Friday, January 15, 2010
Under the Dome
That was 20 years ago and now, Under the Dome is my 41st Stephen King novel. Guess you can say that I liked that first one back then. Some of them have been masterpieces (The Stand, The Green Mile, etc) while others have been downright stinkeroos (The Tommyknockers). I am happy to report that Under the Dome is far closer to the top end than the bottom and in fact I would go so far as to say it is in the top 5 Stephen King novels so far. He reportedly began writing this novel more than 30 years ago but gave it up due to its complexity and shear scope. In 2007 he took it up again and charged ahead to completion, resulting in another very successful novel.
The idea is fairly simple: a transparent and completely indestructable dome has appeared over a small town in Maine, allowing nothing to get through either way. The people inside are trapped while those outside are helpless to provide assistance. About a week goes by over the course of the novel. Part of the resulting story deals with the mystery of just what this dome is and how did it get to be there but the far larger aspects of the story deal with how people react when faced with this situation. I read an interview once where Mr King was asked about his favorite authors and influences and which novel would he have most liked to have written. He replied, Lord of the Flies by William Golding. This book, I think, is Stephen King's version of Lord of the Flies.
Stephen King is at his best with his interacting characters, whether they be smart, religious, rich, poor, or fools. He has long recognized that the most real horror is the kind of horror that real people inflict upon one another when they are desperate. There are no monsters or demons in this book except those of the very real human being variety. As the novel unfolds, the situation gets more and more desperate and the members of the town have to choose sides. One of the best bad guys Stephen King has ever produced, "Big Jim" Renny, makes his debut here. He is ultimately just a bully, but he is a smart, far thinking, master manipulator as well. I just love an intelligent, well written bad guy.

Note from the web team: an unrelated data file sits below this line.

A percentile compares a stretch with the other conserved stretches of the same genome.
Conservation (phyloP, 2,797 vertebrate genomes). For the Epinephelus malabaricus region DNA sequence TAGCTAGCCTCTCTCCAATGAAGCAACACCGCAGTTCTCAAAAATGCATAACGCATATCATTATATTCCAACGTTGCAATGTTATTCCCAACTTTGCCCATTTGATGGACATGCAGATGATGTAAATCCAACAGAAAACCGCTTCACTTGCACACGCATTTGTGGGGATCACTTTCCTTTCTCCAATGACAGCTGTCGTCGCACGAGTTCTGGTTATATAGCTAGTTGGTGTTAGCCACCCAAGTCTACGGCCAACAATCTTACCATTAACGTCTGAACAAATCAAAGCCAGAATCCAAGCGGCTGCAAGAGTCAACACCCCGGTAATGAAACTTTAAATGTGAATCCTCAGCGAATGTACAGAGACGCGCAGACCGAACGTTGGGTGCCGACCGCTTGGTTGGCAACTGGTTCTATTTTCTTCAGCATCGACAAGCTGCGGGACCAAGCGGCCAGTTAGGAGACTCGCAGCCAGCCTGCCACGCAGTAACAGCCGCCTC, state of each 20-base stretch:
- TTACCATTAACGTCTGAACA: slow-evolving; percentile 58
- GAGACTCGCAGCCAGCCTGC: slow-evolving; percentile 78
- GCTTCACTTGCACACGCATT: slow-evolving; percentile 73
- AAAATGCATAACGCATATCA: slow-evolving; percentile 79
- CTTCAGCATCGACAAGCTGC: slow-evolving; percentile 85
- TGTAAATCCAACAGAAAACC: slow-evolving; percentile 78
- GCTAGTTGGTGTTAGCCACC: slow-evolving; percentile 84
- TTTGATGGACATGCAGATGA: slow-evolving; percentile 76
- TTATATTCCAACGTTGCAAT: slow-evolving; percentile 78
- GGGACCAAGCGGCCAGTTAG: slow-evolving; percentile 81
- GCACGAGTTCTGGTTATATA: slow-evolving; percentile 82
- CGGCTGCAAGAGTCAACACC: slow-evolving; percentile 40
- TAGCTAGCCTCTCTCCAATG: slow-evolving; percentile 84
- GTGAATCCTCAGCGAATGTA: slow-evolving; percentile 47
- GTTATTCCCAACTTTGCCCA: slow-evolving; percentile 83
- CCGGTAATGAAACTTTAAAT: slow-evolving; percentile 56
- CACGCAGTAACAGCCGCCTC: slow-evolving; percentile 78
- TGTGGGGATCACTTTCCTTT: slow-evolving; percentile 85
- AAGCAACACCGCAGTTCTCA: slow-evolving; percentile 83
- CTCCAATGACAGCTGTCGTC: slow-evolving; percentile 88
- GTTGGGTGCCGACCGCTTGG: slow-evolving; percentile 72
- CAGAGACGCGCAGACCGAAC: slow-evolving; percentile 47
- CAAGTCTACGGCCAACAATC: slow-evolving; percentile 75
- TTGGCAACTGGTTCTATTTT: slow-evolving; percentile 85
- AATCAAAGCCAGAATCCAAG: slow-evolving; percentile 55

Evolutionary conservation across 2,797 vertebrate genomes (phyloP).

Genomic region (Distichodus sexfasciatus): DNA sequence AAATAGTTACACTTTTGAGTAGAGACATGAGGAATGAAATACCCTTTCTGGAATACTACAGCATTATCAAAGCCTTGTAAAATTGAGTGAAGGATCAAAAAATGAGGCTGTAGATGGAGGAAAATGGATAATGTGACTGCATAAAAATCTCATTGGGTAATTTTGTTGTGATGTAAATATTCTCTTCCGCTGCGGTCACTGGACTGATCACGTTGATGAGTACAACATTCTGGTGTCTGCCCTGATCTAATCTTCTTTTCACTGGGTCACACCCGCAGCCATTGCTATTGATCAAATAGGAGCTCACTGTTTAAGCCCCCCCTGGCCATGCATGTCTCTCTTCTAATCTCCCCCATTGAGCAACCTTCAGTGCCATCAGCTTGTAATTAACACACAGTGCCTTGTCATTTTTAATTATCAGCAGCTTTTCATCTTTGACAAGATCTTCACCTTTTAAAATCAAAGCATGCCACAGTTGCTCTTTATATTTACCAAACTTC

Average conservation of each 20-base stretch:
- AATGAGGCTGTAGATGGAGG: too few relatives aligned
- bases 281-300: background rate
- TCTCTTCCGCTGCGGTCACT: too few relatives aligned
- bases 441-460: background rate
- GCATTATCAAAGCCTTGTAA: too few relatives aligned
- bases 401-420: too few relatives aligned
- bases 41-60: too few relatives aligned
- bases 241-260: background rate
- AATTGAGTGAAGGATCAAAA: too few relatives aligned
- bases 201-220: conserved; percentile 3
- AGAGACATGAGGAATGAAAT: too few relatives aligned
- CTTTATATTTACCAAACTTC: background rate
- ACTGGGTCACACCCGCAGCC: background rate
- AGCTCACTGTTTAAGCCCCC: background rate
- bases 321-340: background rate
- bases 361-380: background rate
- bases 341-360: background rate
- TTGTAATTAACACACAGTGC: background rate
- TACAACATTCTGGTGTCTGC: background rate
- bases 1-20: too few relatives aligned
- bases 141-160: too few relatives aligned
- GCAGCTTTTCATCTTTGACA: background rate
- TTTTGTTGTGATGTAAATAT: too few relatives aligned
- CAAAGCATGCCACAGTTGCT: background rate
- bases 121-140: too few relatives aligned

This is a long book though and I will admit to times when I was wishing it was a tad shorter. Mr King includes a huge cast of characters which can become burdensome if left in less capable hands. But to his credit, once I had completed the book I was able to look back at the long list of characters provided at the beginning and know every single one of them. Even though the point of view character keeps switching all over the place, (including to a family dog!), Mr King has a way of reminding us just who the person is, very subtely, but enough to keep the reader on track. I also enjoyed they very handy map of the town which really helped keep track of what was going on as the week under the dome unfolded. Marvelous job!
This morning, I completed the second short story in Jeffrey Archer's collection, Cat O'Nine Tales, "Maestro". This was a straight forward story about an Italian restauranteur who had to serve time in jail for failing to pay all of his taxes. Once again this was another story based in truth and told to Mr Archer while he, himself, was incarcerated. The nice twist in this one was the revelation that the protagonist was able to find a new, sneaky way of hiding his income which is still in practice today. Mr Archer is a story teller first and foremost. His prose is heavy on the "telling" not the "showing" or the dialogue, thus his short stories tend to be like sitting around a campfire and listening to a story...very enjoyable.
Next up: John Jakes' Savannah: Or a Gift for Mr Lincoln.
Top 10 Books in no particular order (Well Known Authors)
- "The Stand" by Stephen King
- "Kane and Able" by Jeffrey Archer
- "The Killer Angels" by Michael Shaara
- "The Dark Elf Trilogy" by RA Salvatore
- "Name of the Wind" by Patrick Rothfuss
- "River God" by Wilbur Smith
- "Mortalis" by RA Salvatore
- "Ender's Game" by Orson Scott Card
- "Centennial" by James A Michener
- "The Repairman Jack" series by F. Paul Wilson